A new study finding published in the journal Nature Microbiology has revealed that an increase in the levels of pro-oxidants caused by dietary shifts leads to a 90% reduction in Plasmodium parasite load during the hepatic phase of the infection and consequently lowers the severity of the malaria disease.

Malaria, an infectious disease caused by Plasmodium parasites while infecting red blood cells (RBCs). Prior to infecting RBCs, Plasmodium parasites must infect a hepatocyte and undergo a period of remarkable division and expansion, termed schizogony, to become an exoerythrocytic form (EEF). The extreme replication rate of Plasmodium parasites inside hepatocytes must impose a high demand for lipids.

Researchers have found that the host's susceptibility to developing malaria depends on his or her metabolic state, which can be easily manipulated through external stimuli such as dietary patterns. The progression and development of an infectious disease are directly dependent not only on the characteristics of the causing infectious agent but also on the genetic characteristics of the host, which also dictate the efficiency of the infection.

During the last years, scientific discoveries have suggested that external factors independent of the host-parasite dichotomy, such as eating habits, can impact in the establishment, progression and endpoint of infections. The team manipulated the diet fed to lab mice for very short periods of time and evaluated the level of infection caused by the malaria parasite. The study showed that administration of a high-fat diet to mice for a short period decreased Plasmodium liver infection.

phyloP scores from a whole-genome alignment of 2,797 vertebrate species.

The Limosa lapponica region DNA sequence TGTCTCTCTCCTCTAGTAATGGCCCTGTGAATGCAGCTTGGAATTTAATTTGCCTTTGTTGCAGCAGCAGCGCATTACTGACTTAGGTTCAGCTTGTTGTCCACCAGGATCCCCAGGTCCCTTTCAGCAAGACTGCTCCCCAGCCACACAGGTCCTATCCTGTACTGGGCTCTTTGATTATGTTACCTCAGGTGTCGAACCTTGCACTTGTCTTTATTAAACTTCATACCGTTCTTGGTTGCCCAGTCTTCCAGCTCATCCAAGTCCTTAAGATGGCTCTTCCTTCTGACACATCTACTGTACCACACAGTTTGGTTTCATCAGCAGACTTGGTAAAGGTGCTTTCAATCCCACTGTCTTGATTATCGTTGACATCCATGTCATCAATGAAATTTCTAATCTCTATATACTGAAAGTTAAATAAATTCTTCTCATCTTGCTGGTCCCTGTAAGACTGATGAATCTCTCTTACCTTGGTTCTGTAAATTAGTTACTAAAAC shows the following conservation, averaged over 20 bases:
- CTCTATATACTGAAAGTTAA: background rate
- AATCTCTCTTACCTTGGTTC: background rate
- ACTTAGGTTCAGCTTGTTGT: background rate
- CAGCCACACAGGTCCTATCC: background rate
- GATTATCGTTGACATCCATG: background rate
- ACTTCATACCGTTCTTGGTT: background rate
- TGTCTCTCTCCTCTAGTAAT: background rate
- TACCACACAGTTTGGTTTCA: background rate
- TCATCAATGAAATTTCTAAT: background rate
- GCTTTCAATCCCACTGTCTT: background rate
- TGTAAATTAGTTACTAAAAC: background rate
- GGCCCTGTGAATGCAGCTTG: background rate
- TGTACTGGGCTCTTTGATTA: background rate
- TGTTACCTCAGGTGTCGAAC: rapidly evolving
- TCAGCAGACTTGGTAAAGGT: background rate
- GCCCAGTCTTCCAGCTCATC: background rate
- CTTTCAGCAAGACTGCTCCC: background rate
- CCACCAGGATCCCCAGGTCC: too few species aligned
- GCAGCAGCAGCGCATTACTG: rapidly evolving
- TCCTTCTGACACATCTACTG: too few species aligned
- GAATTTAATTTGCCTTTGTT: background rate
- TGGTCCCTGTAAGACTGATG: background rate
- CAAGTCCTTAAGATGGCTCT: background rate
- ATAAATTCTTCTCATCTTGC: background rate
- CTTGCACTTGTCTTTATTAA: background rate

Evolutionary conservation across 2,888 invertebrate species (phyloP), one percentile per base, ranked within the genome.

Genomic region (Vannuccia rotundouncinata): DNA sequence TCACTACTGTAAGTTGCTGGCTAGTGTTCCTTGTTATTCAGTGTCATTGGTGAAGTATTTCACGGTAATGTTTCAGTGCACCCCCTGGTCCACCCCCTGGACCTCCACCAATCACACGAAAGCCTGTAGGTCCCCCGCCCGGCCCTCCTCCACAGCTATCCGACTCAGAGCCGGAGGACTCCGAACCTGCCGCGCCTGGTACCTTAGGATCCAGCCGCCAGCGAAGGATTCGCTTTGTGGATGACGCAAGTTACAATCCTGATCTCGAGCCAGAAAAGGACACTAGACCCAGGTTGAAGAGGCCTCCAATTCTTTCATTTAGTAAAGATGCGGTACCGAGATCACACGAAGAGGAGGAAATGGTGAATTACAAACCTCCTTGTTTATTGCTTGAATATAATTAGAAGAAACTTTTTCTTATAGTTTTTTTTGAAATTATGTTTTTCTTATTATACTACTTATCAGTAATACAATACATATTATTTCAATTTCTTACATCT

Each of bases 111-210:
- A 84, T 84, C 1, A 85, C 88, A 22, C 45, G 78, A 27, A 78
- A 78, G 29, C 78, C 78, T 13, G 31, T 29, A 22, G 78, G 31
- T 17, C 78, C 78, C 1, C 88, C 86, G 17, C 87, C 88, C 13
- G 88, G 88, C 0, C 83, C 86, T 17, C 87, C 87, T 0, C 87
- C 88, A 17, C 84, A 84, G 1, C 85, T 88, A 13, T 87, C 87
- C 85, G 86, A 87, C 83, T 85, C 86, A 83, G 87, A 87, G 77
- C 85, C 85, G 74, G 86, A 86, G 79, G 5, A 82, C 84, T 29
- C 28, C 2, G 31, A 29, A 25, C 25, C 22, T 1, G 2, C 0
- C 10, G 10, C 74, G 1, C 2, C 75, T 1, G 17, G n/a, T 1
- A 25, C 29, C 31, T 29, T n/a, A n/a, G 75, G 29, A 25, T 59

Plasmodium sporozoites can successfully invade and initiate replication but die inside hepatocytes, thereby are unable to cause severe disease. Transcriptional analyses combined with genetic and chemical approaches reveal that this impairment of infection is mediated by oxidative stress. The reactive oxygen species, probably produced from fatty acid β-oxidation, directly impact Plasmodium survival inside hepatocytes, and parasite load can be rescued by exogenous administration of the antioxidant N-acetylcysteine or the β-oxidation inhibitor etomoxir.

The current study results revealed that the mechanism used by the host to eliminate the malaria parasite might contribute to explain how certain genetic alterations associated to high levels of oxidative stress, such as sickle-cell anaemia or beta thalassemia, have been selected in the population due to their protective effect against malaria. The data showed that acute and transient dietary alterations markedly impact the establishment of a Plasmodium infection and disease outcome